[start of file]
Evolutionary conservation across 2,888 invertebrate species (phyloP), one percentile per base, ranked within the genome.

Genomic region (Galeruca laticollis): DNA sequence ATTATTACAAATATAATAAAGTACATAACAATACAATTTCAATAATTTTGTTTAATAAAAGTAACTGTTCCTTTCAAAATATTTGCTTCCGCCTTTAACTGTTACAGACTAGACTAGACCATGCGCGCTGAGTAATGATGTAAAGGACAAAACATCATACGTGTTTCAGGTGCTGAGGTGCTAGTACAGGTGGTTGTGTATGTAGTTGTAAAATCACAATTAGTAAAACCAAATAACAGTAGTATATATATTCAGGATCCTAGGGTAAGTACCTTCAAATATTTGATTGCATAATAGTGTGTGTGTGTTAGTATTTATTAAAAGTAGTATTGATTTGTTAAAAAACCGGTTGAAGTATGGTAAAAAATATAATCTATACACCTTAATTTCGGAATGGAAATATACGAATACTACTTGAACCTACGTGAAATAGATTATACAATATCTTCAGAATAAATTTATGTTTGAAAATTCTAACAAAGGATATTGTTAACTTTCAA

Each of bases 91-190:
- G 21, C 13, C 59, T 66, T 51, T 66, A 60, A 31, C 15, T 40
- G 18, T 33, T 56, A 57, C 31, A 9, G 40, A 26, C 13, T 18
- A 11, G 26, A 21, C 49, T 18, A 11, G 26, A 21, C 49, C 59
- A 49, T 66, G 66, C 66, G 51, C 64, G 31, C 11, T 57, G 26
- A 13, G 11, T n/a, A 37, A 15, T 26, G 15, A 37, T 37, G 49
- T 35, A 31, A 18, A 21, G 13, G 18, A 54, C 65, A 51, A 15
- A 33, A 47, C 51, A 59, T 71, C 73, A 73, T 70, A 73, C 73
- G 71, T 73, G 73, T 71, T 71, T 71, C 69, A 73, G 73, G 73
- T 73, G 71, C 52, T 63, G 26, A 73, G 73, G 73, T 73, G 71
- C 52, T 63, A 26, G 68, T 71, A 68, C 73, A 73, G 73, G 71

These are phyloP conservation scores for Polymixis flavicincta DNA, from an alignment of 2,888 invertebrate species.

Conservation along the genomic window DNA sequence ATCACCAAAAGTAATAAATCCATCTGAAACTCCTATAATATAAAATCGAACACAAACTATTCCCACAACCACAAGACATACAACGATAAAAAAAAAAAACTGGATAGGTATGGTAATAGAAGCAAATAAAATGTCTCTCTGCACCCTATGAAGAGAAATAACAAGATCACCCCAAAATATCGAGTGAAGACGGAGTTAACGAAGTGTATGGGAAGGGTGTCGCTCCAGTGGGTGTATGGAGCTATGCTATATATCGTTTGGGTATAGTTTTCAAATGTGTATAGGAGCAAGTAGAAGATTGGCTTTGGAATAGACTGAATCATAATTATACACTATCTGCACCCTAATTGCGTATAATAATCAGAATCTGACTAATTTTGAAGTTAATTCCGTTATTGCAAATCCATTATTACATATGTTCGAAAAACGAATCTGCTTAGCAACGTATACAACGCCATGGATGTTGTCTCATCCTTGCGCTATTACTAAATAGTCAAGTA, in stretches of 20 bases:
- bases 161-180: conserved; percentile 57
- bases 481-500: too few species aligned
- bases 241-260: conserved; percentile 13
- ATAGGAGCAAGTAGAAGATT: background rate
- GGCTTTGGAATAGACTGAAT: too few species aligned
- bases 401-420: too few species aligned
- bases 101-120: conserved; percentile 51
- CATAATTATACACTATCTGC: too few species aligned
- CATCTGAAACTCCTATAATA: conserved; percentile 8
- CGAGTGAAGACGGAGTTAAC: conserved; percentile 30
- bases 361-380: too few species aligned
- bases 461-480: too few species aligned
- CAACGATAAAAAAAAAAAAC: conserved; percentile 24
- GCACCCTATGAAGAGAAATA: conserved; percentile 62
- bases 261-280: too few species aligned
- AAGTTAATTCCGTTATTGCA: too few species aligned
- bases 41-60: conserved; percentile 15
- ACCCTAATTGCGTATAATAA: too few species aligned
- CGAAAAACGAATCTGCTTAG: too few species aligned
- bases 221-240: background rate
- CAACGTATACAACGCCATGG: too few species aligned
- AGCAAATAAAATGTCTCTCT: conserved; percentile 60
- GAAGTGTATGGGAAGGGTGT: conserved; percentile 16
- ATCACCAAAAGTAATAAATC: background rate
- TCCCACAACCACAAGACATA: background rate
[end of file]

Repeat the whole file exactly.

Evolutionary conservation across 2,888 invertebrate species (phyloP), one percentile per base, ranked within the genome.

Genomic region (Galeruca laticollis): DNA sequence ATTATTACAAATATAATAAAGTACATAACAATACAATTTCAATAATTTTGTTTAATAAAAGTAACTGTTCCTTTCAAAATATTTGCTTCCGCCTTTAACTGTTACAGACTAGACTAGACCATGCGCGCTGAGTAATGATGTAAAGGACAAAACATCATACGTGTTTCAGGTGCTGAGGTGCTAGTACAGGTGGTTGTGTATGTAGTTGTAAAATCACAATTAGTAAAACCAAATAACAGTAGTATATATATTCAGGATCCTAGGGTAAGTACCTTCAAATATTTGATTGCATAATAGTGTGTGTGTGTTAGTATTTATTAAAAGTAGTATTGATTTGTTAAAAAACCGGTTGAAGTATGGTAAAAAATATAATCTATACACCTTAATTTCGGAATGGAAATATACGAATACTACTTGAACCTACGTGAAATAGATTATACAATATCTTCAGAATAAATTTATGTTTGAAAATTCTAACAAAGGATATTGTTAACTTTCAA

Each of bases 91-190:
- G 21, C 13, C 59, T 66, T 51, T 66, A 60, A 31, C 15, T 40
- G 18, T 33, T 56, A 57, C 31, A 9, G 40, A 26, C 13, T 18
- A 11, G 26, A 21, C 49, T 18, A 11, G 26, A 21, C 49, C 59
- A 49, T 66, G 66, C 66, G 51, C 64, G 31, C 11, T 57, G 26
- A 13, G 11, T n/a, A 37, A 15, T 26, G 15, A 37, T 37, G 49
- T 35, A 31, A 18, A 21, G 13, G 18, A 54, C 65, A 51, A 15
- A 33, A 47, C 51, A 59, T 71, C 73, A 73, T 70, A 73, C 73
- G 71, T 73, G 73, T 71, T 71, T 71, C 69, A 73, G 73, G 73
- T 73, G 71, C 52, T 63, G 26, A 73, G 73, G 73, T 73, G 71
- C 52, T 63, A 26, G 68, T 71, A 68, C 73, A 73, G 73, G 71

These are phyloP conservation scores for Polymixis flavicincta DNA, from an alignment of 2,888 invertebrate species.

Conservation along the genomic window DNA sequence ATCACCAAAAGTAATAAATCCATCTGAAACTCCTATAATATAAAATCGAACACAAACTATTCCCACAACCACAAGACATACAACGATAAAAAAAAAAAACTGGATAGGTATGGTAATAGAAGCAAATAAAATGTCTCTCTGCACCCTATGAAGAGAAATAACAAGATCACCCCAAAATATCGAGTGAAGACGGAGTTAACGAAGTGTATGGGAAGGGTGTCGCTCCAGTGGGTGTATGGAGCTATGCTATATATCGTTTGGGTATAGTTTTCAAATGTGTATAGGAGCAAGTAGAAGATTGGCTTTGGAATAGACTGAATCATAATTATACACTATCTGCACCCTAATTGCGTATAATAATCAGAATCTGACTAATTTTGAAGTTAATTCCGTTATTGCAAATCCATTATTACATATGTTCGAAAAACGAATCTGCTTAGCAACGTATACAACGCCATGGATGTTGTCTCATCCTTGCGCTATTACTAAATAGTCAAGTA, in stretches of 20 bases:
- bases 161-180: conserved; percentile 57
- bases 481-500: too few species aligned
- bases 241-260: conserved; percentile 13
- ATAGGAGCAAGTAGAAGATT: background rate
- GGCTTTGGAATAGACTGAAT: too few species aligned
- bases 401-420: too few species aligned
- bases 101-120: conserved; percentile 51
- CATAATTATACACTATCTGC: too few species aligned
- CATCTGAAACTCCTATAATA: conserved; percentile 8
- CGAGTGAAGACGGAGTTAAC: conserved; percentile 30
- bases 361-380: too few species aligned
- bases 461-480: too few species aligned
- CAACGATAAAAAAAAAAAAC: conserved; percentile 24
- GCACCCTATGAAGAGAAATA: conserved; percentile 62
- bases 261-280: too few species aligned
- AAGTTAATTCCGTTATTGCA: too few species aligned
- bases 41-60: conserved; percentile 15
- ACCCTAATTGCGTATAATAA: too few species aligned
- CGAAAAACGAATCTGCTTAG: too few species aligned
- bases 221-240: background rate
- CAACGTATACAACGCCATGG: too few species aligned
- AGCAAATAAAATGTCTCTCT: conserved; percentile 60
- GAAGTGTATGGGAAGGGTGT: conserved; percentile 16
- ATCACCAAAAGTAATAAATC: background rate
- TCCCACAACCACAAGACATA: background rate